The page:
By Susan Wagner
If this were a map
It would be the map of the last age of her life,
Not a map of choices but a map of variations
On the one great choice.
From the poem, Dreamwood by Adrienne Rich
When you tell people you write poetry, they either are intensely interested or bored and indifferent. Sometimes, out of politeness, the latter will ask a question and I’ll try in that limited time to promote the reading and writing of poetry. I always hope to leave people with a willingness to be open to reading poems.
Those interested in poetry but who don’t write, often feel poetry is a mysterious process they never could follow. After all, it isn’t like the visual arts which can often make sense to the eye through form and color. People may not be gifted themselves but at least it’s understandable.
This is not always so of poetry. Even when you know the meaning of the words used, the meaning of the totality may be ‘over my head.’ It may be true and it’s this perception that poetry is difficult that keeps people from reading it.
If you browse through poetry anthologies or biographies of poets, very often the work becomes more understandable because there is context. Reading about Gwendolyn Brooks recently, I was struck by how her work reflected her time and the politics of the country. Her example is a useful one to us because it demonstrates a full commitment to herself and her work. She made a clear decision to write about what was important to her, to be a poet of substance and to not shy away from what would be difficult or politically correct.
Poetry, the writing and reading of it, is an intense choice. Because it is a shorter form, it can lay bare our hearts quickly and deeply. You’ll hear some poets say that is the reason they prefer friends and family not read their work. The passion of the poem may frighten them or it may shine a light on family issues that the family may prefer to avoid seeing. And sometimes friends and family may just think the writer is an oddball. Coming from a family that read only nonfiction or hard science fiction, I can attest to being made to feel like an oddball.
Yet, at some point, I made a decision to give myself the freedom to be passionate, to write what was truly in my heart and release it into the world expecting nothing in return. I read poetry, I studied poetry and I wrote poetry that had meaning to me. I continue to study and learn and every step I take in that direction makes me a better writer. I apologize to no one for this, even if something hits close to home. I choose this every day. And if need be, I will keep some poems safe in a drawer awaiting the day when the light is just right for them to be seen.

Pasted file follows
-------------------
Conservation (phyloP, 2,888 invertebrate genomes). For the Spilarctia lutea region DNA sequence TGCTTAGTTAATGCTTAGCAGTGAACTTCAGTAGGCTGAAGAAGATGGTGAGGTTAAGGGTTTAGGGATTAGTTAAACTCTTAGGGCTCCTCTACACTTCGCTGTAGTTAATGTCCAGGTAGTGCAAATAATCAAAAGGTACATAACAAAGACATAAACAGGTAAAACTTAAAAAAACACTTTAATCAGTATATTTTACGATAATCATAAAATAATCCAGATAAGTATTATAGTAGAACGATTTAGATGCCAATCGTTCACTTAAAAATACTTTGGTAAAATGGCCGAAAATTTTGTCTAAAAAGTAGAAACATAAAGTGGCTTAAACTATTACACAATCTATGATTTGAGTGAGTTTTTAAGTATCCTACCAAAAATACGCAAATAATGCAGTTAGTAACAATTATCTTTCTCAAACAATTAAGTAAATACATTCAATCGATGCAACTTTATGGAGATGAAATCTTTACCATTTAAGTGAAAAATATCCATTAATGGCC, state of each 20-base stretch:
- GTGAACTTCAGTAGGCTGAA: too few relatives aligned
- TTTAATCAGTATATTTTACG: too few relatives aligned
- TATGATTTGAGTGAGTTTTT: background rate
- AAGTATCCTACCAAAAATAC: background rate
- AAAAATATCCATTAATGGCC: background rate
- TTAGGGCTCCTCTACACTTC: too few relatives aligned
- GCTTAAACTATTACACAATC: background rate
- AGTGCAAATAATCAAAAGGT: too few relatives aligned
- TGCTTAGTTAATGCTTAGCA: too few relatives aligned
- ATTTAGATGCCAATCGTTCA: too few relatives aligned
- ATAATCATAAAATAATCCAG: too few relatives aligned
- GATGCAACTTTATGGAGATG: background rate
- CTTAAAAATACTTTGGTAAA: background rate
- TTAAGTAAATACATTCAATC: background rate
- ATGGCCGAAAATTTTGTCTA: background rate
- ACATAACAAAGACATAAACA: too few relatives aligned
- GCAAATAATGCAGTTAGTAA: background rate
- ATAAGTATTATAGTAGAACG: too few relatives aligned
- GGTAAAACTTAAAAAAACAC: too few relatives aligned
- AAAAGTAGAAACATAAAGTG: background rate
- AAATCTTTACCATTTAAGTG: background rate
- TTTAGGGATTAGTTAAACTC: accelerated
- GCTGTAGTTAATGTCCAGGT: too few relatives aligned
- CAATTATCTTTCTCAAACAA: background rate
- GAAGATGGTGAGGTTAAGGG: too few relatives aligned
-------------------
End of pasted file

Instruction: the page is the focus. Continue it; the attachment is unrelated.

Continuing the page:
My one great choice was to be fearless in life and to become a fearless writer. I made that choice long before I ever left high school. There were times in my life when I didn’t write at all but they were short and miserable. I need writing to breathe. Whether I write in journals, on computers or on the backs of envelopes, I write whenever I can. I have stacks and boxes full of my writing that I may never have the time to look at again. Many have quite interesting ideas just languishing. Not so my poems.
Good, bad or indifferent, I save my poems and keep them close to me. I try to capture the perfect words to express how I feel. If I cannot, I still save the poem. I have poems I have worked on for years for which I still have hope. They are like sad little puppies awaiting a loving home. Not ready for their place in the world, they swirl about in my brain, always looking for that one thing that will make the difference. Someday, I hope, each will move on and I’ll have even more time to start other poems.
Being a poet can be heartbreaking. Mass killings, wars, poverty – these subjects need brave souls to put into words what we feel or what we think we are committed to in this life. Poets have that terrible luxury because we all recognize someone must. There have to be people who are passionate about describing what they see and feel no matter how uncomfortable it makes others. Truth needs to be seen and heard, which is why being a poet can be a daunting task.
I am committed to writing poetry as I am committed to my husband, with the same sense of devotion and divinity. I have never once regretted my one great choice and I cannot imagine that at this late date I would ever choose something else.
I urge everyone to commit – to writing if you want to write or to something else that you feel passionately about. Let us see and feel the passion. We need it.